Life Wellbeing New World Health Organisation exercise guidelines highlight risks of sedentary lifestyles
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New World Health Organisation exercise guidelines highlight risks of sedentary lifestyles

Physical inactivity is causing a growing health crisis across the world. Photo: Getty
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Sedentary lifestyles are contributing to as many as five million deaths worldwide each year, and health experts are encouraging people to get active.

On Thursday, the World Health Organisation released its first update of physical activity guidelines in a decade.

The guidelines highlight the risks of sedentary behaviour, and recommend that adults break up long periods of sitting by getting up and moving around regularly.

“In a significant update, the WHO guidelines also provide the first formal recommendation on countering the health harms associated with excessive sitting, by suggesting people aim to exceed the weekly recommended physical activity levels,” said the University of Sydney’s Professor Emmanuel Stamatakis, who co-chaired WHO’s Guidelines Development Group.

“This reflects growing scientific evidence linking large amounts of sedentary time to serious health problems and a heightened risk of early death.”

How much exercise do I need to do?

To stay healthy, adults should do at least 150 to 300 minutes of moderate-intensity aerobic activity or 75 minutes per week of vigorous aerobic activity or a combination of both, the guidelines say.

Pregnant women and those in the postpartum period should try to get at least 150 minutes of moderate-intensity aerobic exercise per week.

In addition to aerobic activity, adults should also do strengthening activities that involve all the major muscle groups at least two days a week.

Our sedentary lifestyles are making us sick, but regular exercise can help. Photo: Getty

The guidelines also include recommendations for people living with disability and those with chronic conditions.

For children aged 5 to 17, an average of one hour a day of moderate to vigorous physical activity each day is recommended.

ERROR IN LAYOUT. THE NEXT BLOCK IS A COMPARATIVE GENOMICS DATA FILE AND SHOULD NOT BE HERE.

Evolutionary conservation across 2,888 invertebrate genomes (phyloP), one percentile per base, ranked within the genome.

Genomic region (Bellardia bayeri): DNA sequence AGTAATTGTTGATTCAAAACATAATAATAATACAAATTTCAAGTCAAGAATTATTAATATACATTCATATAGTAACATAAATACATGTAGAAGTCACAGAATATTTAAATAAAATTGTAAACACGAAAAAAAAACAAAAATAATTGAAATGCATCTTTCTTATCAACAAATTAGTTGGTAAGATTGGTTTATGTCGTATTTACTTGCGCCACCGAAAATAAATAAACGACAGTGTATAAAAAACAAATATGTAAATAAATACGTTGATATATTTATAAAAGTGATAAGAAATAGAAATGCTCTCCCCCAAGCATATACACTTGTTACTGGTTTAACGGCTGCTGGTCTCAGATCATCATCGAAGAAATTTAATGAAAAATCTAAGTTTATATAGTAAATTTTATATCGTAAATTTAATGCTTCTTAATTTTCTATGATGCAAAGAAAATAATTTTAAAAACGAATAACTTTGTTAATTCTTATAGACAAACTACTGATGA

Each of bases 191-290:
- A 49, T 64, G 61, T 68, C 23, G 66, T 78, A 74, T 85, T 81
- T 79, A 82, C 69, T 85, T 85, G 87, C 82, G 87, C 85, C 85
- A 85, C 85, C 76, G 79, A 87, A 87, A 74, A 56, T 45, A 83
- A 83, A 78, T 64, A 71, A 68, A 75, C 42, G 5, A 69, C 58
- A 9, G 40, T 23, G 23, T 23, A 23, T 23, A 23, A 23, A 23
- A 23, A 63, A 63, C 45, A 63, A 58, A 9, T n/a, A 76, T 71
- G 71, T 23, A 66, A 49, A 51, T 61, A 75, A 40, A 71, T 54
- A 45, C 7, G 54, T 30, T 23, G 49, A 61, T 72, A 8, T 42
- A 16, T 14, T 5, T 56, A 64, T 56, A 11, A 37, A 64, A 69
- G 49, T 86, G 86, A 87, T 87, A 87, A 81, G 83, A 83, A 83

The guidelines also state that children should limit the amount of recreational time they spend in front of screens.

University of Southern Queensland’s Professor Stuart Biddle was one of 27 international experts tasked by the WHO with developing the global recommendations on physical activity and sedentary behaviour.

Professor Biddle said an important change to the guidelines was that an aerobic activity no longer has to last at least 10 minutes to bring benefits.

This is great news because it means every little bit of exercise you do now counts,” Professor Biddle said.

“This might encourage people to start parking their car further away in the car park to get in more steps, take the stairs instead of the lift, or walk to a colleague’s desk instead of emailing them.”

Professor Biddle said people should remember that any physical activity is better than none, and more is better.

“There’s plenty of easy and realistic changes you can make to incorporate more physical activity into your day,” he said.

The guidelines show that “moving more and sitting less” is key to keeping physically and mentally fit.

“It doesn’t mean you need to join a gym or invest in some expensive equipment,” Professor Biddle said.

“Any type of activity that raises your heart rate and helps build muscle strength is fine.

“Our lives depend on us moving more.”

Physical inactivity health crisis

Australia, and the world, is facing a physical inactivity health crisis.

This is coupled with a growing number of people eating packaged food, with experts warning of a global “tsunami” of obesity and diet-related disease.

Current estimates of physical activity levels in Australia indicate 85 per cent of adults do not achieve the recommended amount of physical activity and muscle-strengthening exercise, while just one in five children meet the guidelines for physical activity of at least 60 minutes per day.

The most common barriers to exercise are a perceived lack of time, cost, not finding exercise enjoyable, poor access to walking and cycling paths and recreation facilities, and car-dominated environments.

Professor Biddle said Australia has “dropped the ball” on physical activity, and called for more action from governments and health authorities.

“If we’re going to be serious about increasing all forms of physical activity, then comprehensive action by governments and health authorities is required,” he said.

“Australia must adopt a physical activity plan, which other countries have done, to make it easy for people to look after themselves and to experience the social, physical and mental health benefits of regular physical activity.

“Back in the 1970s, the ‘Life. Be in It’ campaign was arguably the most recognisable and successful health promotion in Australia and was lauded across the world.”

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